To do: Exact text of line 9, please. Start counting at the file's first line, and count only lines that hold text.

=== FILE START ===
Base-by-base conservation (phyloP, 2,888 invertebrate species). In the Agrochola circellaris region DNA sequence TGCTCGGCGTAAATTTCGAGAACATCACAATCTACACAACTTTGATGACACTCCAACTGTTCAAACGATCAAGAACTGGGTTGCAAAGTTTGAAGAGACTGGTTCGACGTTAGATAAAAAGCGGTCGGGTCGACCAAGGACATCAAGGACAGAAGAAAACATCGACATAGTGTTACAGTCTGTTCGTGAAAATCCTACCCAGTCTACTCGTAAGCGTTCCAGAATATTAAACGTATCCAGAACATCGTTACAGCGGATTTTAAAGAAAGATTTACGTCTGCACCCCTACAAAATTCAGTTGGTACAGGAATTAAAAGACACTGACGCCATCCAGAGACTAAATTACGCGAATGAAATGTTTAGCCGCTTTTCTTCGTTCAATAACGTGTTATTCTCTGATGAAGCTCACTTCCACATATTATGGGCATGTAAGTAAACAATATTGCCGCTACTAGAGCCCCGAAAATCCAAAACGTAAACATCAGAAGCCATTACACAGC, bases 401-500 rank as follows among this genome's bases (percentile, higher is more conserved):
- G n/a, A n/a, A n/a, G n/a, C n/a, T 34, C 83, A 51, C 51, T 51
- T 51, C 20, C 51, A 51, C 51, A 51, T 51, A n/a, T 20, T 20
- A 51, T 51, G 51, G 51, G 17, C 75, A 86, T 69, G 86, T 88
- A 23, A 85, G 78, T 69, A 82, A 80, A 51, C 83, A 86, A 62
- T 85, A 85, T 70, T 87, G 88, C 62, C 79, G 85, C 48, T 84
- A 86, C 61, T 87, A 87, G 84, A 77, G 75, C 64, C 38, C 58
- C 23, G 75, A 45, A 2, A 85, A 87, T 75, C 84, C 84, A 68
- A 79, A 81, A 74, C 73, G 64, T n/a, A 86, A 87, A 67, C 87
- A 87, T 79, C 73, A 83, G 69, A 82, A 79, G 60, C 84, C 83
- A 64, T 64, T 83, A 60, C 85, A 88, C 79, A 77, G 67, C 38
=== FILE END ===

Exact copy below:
- A 79, A 81, A 74, C 73, G 64, T n/a, A 86, A 87, A 67, C 87